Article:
As many of you already know, I am an avid tennis player and play almost every day.  I just returned from the Indian Wells BNP Paribas Open, one of the premier tennis events in the world. I was able to see some of the best tennis players in the world compete. Sitting there, I couldn’t help but think about the similarities between being a great tennis player and an investor.   

DISCIPLINE – Both tennis and investing require discipline to be good. One must develop a plan based upon proven principals and stick to it, especially when it gets hard. I often use the saying “The pain of discipline is far less than the pain of regret.”
• FUNDAMENTALS – Learning the basics and mastering them are what make great tennis players. The same is true of investors. Some of those fundamentals include diversific ation, having time work for you as opposed to against you, and buying when things are undervalued and selling when they are overvalued.
• STYLE – No one style always wins in tennis or investing. One must adapt to the environment and know when to be on offense versus defense. One must also have different styles of play depending upon the situation and your opponent.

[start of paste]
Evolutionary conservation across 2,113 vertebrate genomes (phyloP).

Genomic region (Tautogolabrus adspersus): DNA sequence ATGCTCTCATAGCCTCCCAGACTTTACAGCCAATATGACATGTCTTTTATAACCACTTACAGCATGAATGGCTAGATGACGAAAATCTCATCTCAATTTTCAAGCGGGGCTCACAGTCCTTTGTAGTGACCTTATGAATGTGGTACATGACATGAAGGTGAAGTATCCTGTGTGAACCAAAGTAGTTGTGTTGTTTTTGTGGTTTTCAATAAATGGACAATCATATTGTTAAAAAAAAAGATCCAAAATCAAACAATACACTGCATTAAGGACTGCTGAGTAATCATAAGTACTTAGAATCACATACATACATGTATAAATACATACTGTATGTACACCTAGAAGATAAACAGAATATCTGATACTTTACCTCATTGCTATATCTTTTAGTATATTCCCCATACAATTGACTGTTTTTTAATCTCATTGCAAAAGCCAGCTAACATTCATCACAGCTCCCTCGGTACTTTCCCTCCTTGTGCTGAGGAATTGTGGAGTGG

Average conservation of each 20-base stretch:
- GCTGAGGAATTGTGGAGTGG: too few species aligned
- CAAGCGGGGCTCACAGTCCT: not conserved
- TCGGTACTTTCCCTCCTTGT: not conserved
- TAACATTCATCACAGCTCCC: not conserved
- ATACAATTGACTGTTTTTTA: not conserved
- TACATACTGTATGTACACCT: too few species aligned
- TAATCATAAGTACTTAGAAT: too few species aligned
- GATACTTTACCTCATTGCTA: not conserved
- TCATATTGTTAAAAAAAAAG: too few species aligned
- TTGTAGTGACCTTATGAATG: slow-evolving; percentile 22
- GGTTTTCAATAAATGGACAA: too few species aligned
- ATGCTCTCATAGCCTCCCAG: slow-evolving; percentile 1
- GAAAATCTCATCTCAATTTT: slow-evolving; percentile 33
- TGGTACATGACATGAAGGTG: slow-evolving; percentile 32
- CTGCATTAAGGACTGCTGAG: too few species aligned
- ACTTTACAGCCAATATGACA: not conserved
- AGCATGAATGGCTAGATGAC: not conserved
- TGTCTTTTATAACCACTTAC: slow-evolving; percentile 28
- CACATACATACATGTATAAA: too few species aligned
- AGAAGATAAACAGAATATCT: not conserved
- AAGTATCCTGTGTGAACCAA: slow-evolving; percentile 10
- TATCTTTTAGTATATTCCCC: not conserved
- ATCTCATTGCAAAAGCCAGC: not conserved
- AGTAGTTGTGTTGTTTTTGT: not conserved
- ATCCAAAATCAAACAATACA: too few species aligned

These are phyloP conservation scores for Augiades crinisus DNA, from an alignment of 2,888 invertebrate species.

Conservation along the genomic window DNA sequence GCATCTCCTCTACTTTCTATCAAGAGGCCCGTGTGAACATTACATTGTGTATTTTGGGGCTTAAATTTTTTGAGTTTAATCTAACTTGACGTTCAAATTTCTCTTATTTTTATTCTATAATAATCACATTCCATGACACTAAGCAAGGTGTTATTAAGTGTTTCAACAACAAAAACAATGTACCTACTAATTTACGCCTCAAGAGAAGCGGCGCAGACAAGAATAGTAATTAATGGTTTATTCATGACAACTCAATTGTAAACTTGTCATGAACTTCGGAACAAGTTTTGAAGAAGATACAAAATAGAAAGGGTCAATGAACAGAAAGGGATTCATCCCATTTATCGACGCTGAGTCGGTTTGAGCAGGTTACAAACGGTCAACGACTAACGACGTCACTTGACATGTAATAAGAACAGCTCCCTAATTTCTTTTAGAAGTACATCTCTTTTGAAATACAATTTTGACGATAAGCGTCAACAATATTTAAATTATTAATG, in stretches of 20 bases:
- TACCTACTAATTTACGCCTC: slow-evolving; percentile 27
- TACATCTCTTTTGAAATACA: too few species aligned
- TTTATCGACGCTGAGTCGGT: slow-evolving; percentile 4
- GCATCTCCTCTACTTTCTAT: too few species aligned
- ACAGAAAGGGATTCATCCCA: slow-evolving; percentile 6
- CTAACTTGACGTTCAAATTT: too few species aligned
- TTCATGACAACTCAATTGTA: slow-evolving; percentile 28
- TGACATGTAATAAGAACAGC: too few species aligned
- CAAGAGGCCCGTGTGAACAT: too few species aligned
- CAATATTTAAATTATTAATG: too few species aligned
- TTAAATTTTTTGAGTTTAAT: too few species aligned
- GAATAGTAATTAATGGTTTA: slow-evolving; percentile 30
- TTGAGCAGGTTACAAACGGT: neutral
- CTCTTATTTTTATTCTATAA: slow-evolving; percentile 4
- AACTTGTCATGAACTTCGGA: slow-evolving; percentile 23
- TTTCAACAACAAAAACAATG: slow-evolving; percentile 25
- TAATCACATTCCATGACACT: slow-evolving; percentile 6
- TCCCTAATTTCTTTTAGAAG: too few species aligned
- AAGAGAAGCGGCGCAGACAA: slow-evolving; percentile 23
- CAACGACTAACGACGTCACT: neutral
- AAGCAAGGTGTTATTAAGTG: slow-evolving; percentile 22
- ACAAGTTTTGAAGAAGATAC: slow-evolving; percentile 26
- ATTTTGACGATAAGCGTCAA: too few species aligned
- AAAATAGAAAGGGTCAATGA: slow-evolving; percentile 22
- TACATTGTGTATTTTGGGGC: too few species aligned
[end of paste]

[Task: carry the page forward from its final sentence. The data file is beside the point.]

• ATTITUDE – As the champion tennis player Justine Henin once said, “I’m not afraid of anyone, but sometimes I’m afraid of myself. The mental part is very important.” A great tennis player learns how to control their emotions and fights through fear and adversity. They focus on the things they can control. They play one point at a time and are focused on winning the match and will not let a point or game lost deter them from ultimate victory.

I was lucky to have been able to learn to play tennis at a young age. The game has taught me some basic life skills such as respect, responsibility, persistence and self-discipline. These skills continue to be important in my work ethic and almost everything I do in life. Most importantly, especially for investing, I’ve learned and continue to relearn how to respond to the things I can and can’t control.
I once heard Dr. Laura use a tennis analogy for continuing to make bad choices. It went like this: Once the ball leaves your racket, all you can do is prepare for what life hits back to you. Work on making every shot count, but if your swing is off move on! That ball’s coming back at you and giving you a chance to redeem yourself.



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